Monday, February 09, 2004
Return of the $2 pound
Posted by David Smith at 08:26 PM
Category: David Smith' s magazine articles

When it comes to the currency markets, nothing is predictable. When the euro was launched at the start of 1999, many pundits predicted that the new currency would strengthen as central banks and institutions diversified their holdings away from the dollar.

The opposite happened. From a launch level of $1.16 against the dollar, the euro slid to just 83 cents. The pound also gained vis--vis the beleaguered single currency with the euro hitting a low of just 57p (not far short of a two euro pound), reinforcing another surprising trend in the foreign exchange markets – more than seven years of unexpected sterling strength.

The pound’s “re-rating” dates back to the summer of 1996. Sterling had been through a turbulent few years, beginning with “Black Wednesday”, September 16 1992, when it was forced out of the European exchange rate mechanism on a day of national humiliation (but considerable long-run economic benefit).

The pound lurched lower in the autumn of 1992, and it had another downward lurch about 18 months later. But in the late summer of 1996, despite the uncertainties of an impending change of government, the markets pushed it sharply higher, taking it above three D-marks in those pre-euro days.

Many of those moves of a few years ago have now reversed themselves. The euro has climbed against the dollar from that low of 83 cents to just below $1.30 at time of writing, a spectacular gain. Moreover, this has happened despite a woefully disappointing economic performance from the “euroland” economies and the collapse of Europe’s fiscal rules, embodied in the so-called stability and growth pact.

Sterling has come down from the heights in relation to the euro. From that low of 57p, the euro has climbed back to just below 70p. That has eased the pressure on exporters, although what they have gained on the euro swings they have lost on the dollar roundabout.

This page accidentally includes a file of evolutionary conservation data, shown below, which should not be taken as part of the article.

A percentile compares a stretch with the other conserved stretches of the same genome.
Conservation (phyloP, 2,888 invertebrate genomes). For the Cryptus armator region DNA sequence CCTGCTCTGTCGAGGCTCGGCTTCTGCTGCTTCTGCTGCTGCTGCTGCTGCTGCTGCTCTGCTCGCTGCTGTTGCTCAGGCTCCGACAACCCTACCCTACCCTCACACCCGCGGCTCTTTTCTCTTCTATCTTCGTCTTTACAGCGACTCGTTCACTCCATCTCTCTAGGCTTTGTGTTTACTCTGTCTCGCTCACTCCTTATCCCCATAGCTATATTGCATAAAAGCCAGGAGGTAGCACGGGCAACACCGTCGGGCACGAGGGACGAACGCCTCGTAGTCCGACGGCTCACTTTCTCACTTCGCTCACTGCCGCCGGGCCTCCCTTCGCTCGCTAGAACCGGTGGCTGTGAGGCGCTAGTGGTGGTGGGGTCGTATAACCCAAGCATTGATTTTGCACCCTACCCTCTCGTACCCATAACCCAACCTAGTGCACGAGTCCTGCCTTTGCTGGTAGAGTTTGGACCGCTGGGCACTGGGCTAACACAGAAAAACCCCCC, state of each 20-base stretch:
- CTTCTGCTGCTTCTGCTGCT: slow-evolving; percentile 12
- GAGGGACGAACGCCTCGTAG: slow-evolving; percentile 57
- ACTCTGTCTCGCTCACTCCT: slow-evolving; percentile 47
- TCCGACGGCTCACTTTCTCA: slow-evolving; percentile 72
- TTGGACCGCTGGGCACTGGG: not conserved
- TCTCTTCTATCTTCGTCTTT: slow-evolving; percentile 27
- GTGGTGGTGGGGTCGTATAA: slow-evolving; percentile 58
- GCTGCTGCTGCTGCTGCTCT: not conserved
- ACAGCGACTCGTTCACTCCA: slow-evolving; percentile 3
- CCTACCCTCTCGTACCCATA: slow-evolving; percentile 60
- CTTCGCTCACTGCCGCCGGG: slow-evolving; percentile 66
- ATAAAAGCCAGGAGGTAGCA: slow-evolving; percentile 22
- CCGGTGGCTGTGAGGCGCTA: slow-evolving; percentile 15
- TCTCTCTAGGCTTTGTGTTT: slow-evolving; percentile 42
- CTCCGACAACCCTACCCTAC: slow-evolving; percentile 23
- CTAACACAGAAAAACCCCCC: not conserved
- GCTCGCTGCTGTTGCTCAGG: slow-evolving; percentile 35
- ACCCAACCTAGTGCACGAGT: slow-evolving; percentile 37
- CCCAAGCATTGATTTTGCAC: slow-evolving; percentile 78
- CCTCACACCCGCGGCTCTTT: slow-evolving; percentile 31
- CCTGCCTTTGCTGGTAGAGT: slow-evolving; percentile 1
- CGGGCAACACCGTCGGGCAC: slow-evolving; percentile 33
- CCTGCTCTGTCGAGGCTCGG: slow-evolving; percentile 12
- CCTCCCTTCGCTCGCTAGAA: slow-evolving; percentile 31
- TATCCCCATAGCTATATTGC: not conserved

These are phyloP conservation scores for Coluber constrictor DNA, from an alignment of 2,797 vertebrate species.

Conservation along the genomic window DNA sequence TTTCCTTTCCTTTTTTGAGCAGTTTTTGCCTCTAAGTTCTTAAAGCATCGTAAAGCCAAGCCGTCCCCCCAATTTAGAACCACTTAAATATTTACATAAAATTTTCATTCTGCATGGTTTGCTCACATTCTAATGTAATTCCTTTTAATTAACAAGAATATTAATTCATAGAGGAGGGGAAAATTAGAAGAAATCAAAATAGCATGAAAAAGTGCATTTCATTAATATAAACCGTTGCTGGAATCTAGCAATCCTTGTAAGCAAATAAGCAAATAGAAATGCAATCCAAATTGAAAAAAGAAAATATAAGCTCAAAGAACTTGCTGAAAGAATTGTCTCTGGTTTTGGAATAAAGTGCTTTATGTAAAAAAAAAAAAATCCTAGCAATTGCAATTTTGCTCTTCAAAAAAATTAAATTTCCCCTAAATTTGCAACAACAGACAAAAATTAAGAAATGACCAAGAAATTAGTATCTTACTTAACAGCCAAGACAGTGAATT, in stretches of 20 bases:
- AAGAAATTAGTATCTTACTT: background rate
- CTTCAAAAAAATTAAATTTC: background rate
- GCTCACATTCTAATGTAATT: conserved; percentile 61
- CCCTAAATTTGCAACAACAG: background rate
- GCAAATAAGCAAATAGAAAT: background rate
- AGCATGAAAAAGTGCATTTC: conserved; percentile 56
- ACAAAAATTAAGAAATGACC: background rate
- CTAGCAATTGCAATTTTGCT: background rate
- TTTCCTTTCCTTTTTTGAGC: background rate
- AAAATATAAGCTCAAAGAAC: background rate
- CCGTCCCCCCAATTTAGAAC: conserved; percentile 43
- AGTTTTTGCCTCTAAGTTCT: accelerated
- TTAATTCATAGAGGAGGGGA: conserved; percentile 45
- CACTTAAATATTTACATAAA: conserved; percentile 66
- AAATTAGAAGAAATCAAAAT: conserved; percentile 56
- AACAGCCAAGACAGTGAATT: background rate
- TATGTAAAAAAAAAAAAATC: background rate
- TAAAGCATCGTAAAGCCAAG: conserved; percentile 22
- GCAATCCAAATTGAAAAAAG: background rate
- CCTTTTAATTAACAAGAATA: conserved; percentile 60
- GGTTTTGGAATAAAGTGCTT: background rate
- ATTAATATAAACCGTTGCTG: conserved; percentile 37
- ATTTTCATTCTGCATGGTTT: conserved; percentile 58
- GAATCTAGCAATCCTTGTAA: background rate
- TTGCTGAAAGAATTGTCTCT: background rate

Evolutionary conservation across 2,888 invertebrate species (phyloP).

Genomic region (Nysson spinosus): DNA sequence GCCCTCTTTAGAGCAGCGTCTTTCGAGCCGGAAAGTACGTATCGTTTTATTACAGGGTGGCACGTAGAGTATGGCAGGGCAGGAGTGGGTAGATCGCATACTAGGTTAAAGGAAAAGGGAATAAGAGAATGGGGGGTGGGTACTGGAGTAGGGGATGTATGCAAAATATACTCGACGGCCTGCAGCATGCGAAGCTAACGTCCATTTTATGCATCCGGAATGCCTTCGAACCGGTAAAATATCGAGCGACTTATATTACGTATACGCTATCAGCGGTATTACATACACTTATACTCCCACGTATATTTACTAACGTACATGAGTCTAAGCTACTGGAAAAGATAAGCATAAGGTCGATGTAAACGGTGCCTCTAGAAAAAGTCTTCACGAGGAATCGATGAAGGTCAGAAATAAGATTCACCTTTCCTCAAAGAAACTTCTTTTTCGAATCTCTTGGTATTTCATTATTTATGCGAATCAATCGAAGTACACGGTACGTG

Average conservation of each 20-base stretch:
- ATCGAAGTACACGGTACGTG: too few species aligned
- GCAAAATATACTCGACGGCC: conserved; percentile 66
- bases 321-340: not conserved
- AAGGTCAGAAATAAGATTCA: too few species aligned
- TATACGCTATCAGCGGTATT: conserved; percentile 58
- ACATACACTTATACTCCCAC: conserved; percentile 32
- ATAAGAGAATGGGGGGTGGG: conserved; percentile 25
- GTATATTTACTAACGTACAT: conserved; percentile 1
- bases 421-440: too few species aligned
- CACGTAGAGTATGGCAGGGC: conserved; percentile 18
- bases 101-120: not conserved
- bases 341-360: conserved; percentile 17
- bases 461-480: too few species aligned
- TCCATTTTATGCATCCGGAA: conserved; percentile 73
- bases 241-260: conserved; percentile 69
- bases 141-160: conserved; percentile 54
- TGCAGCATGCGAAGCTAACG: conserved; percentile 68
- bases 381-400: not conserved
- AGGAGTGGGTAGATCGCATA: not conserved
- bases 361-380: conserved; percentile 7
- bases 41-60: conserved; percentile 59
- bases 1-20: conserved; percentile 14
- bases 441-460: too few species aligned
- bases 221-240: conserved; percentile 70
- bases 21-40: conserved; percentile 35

Until recently the pound could be relied on to stay in a range of $1.40 to $1.60 against the dollar, and usually at the lower end of that range. While sterling’s strength against the euro was uncomfortable, a fair rate against the dollar helped ease the strain.

That was until the dollar started falling. The dollar’s weakness, which has gained momentum in recent weeks, can be put down to several factors, not least the “twin” deficits, with America $400 billion in the red on its budget and a $600 billion gap on the current account of the balance of payments. In combination with US interest rates of just 1%, the arguments in favour of holding the dollar have weakened considerably.

More important than these, however, has been a change of attitude on the part of the American government. Seldom has economic policy in a major country been so geared towards a single aim, and that aim is to get George W Bush re-elected. If a significantly lower dollar helps in that aim, and gets the manufacturing lobby off the president’s back, so be it.

So the pound has strengthened, in a climb that has so far seen it rise into the high $1.80s, admittedly followed by a bout of profit-taking, with the smart money on the return of the $2 pound. Apart from a brief flirtation with this level in the early 1990s, this would take us back to where we were shortly after a fresh-faced Margaret Thatcher became prime minister in 1979.

What does a strong pound against the dollar mean, and how long will it last. Sterling’s strength, or rather the dollar’s weakness, is unfortunately timed. European economies remain weak, experiencing a low-key recovery at best. America, our biggest single market, is in contrast powering away. But the pound’s rise will make it harder to benefit from that economic strength.

The latest official figures show that Britain ran a record deficit of 10.2 billion on trade in goods and services in the September-November period of 2003.

They also show that exports to non-EU countries, of which America is the biggest, were down on a year earlier. Exporters have been doing well in the US market, so any reversal will be a disappointment, but the strength of sterling against the dollar may already be having an impact.

How long with sterling stay at this kind of level? Many currency forecasters think the dollar will stay weak for a long time, because the twin deficits will take years to work off. I’m not so sure. The Federal Reserve will soon be raising interest rates from the present very low 1% level. Not only that, but America’s greater dynamism guarantees more rapid economic growth than Europe over the medium and long-term. This will be reflected in the dollar’s level, possibly quite soon. In my view the dollar’s weakness is likely to be measured in months, not years. But it could be an uncomfortable few months for exporters.

From Industry magazine, February 2004


I think another factor is that the Chinese look like they are going to revalue the Yuan against the dollar. Although the dollar has fallen spectaclalry against the euro, its trade weighted real exchange rate has only fallen 9% - mainly due to the currency fixing of the asian countries. Release that and much of the trade balancing pressure on the dollar euro exchange rate disappears.

Posted by: Giles at February 15, 2004 12:55 AM

How would the dollar fare if the OPEC start selling their oil for euroes.
I s that a likely scenario, especially with escalating attacks on US citizens in Saudi and Iraq.

Posted by: KEV at June 25, 2004 11:32 AM